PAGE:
As far as smartphones go, Nokia (NYSE:NOK) and Microsoft (NASDAQ:MSFT) have already been in a tight spot for a while. But the two companies are maintaining their tight relationship, and could see a lot of money changing hands in the future.

Compared to Google’s (NASDAQ:GOOG) Android and Apple’s (NASDAQ:AAPL) iOS, the Windows Phone operating system hasn’t proven too popular — yet. In the fourth quarter of 2012, Nokia’s global smartphone sales didn’t even appear in a top-5 position.

Despite the individual weaknesses in the market, Nokia is choosing to stick with Microsoft, and new financial figures from Nokia show that the relationship dynamics might be shifting soon. While in the past Nokia had directly benefited from its arrangements with Microsoft, the tables could be turning.

There’s an odd 2-way stream of money between Microsoft and Nokia. Microsoft pays Nokia $250 million in “platform support payments” every quarter, and Nokia pays Microsoft royalties for using Windows on its devices. Up to now, this arrangement has worked in Nokia’s favor, as the royalties didn’t amount to the $1 billion it got from Microsoft each year, but that could be changing.

In October 2011, Nokia launched its Lumia smartphones, which are powered by Windows Phone, and sold just 1 million by the end of that year. A small figure like that wouldn’t amount to a very big royalty payment. However, Nokia’s Lumia sales changed significantly last year, with 14 million total sales for the year, and 4.4 million in the last quarter alone.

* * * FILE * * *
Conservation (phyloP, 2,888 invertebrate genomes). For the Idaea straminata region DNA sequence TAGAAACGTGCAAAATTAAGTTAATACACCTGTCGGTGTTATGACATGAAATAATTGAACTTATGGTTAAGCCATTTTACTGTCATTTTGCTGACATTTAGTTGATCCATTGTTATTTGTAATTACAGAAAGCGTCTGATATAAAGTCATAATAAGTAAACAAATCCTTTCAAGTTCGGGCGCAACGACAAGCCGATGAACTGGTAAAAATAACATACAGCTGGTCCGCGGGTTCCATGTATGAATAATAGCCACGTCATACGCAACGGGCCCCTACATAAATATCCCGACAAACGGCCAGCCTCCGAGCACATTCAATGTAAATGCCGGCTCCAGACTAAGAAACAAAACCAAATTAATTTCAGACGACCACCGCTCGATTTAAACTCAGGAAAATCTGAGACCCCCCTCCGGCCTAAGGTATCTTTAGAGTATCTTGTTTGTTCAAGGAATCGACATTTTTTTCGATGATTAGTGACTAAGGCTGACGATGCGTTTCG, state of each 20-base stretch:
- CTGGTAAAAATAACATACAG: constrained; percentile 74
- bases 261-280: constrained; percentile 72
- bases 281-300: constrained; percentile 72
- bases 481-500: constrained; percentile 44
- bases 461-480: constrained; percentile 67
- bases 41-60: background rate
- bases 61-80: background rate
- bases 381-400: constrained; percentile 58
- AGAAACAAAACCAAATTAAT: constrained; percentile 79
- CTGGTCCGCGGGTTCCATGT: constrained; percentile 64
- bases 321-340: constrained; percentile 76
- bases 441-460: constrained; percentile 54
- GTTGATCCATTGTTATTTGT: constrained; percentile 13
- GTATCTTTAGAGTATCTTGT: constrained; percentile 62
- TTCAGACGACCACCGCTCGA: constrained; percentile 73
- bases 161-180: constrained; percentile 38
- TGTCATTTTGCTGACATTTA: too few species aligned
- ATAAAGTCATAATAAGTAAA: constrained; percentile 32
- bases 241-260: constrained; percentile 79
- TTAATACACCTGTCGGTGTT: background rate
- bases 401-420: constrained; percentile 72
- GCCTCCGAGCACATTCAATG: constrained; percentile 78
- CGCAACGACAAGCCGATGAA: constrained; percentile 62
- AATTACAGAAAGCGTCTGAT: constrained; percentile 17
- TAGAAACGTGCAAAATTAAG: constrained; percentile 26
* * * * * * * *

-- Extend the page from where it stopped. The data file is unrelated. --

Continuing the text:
Nokia expects its Lumia sales to increase even more in the future. If Lumia sales rise high enough, Nokia’s royalty payments to Microsoft could surpass $1 billion per year, shifting the balance of the companies’ 2-way payments.

Though Nokia might be losing a little more money on the deal with Microsoft, the focus should be more on the Lumia sales, as both companies would benefit as Lumia sales increase. Nokia will boost its sales, and Microsoft’s smartphone OS will grow in popularity.

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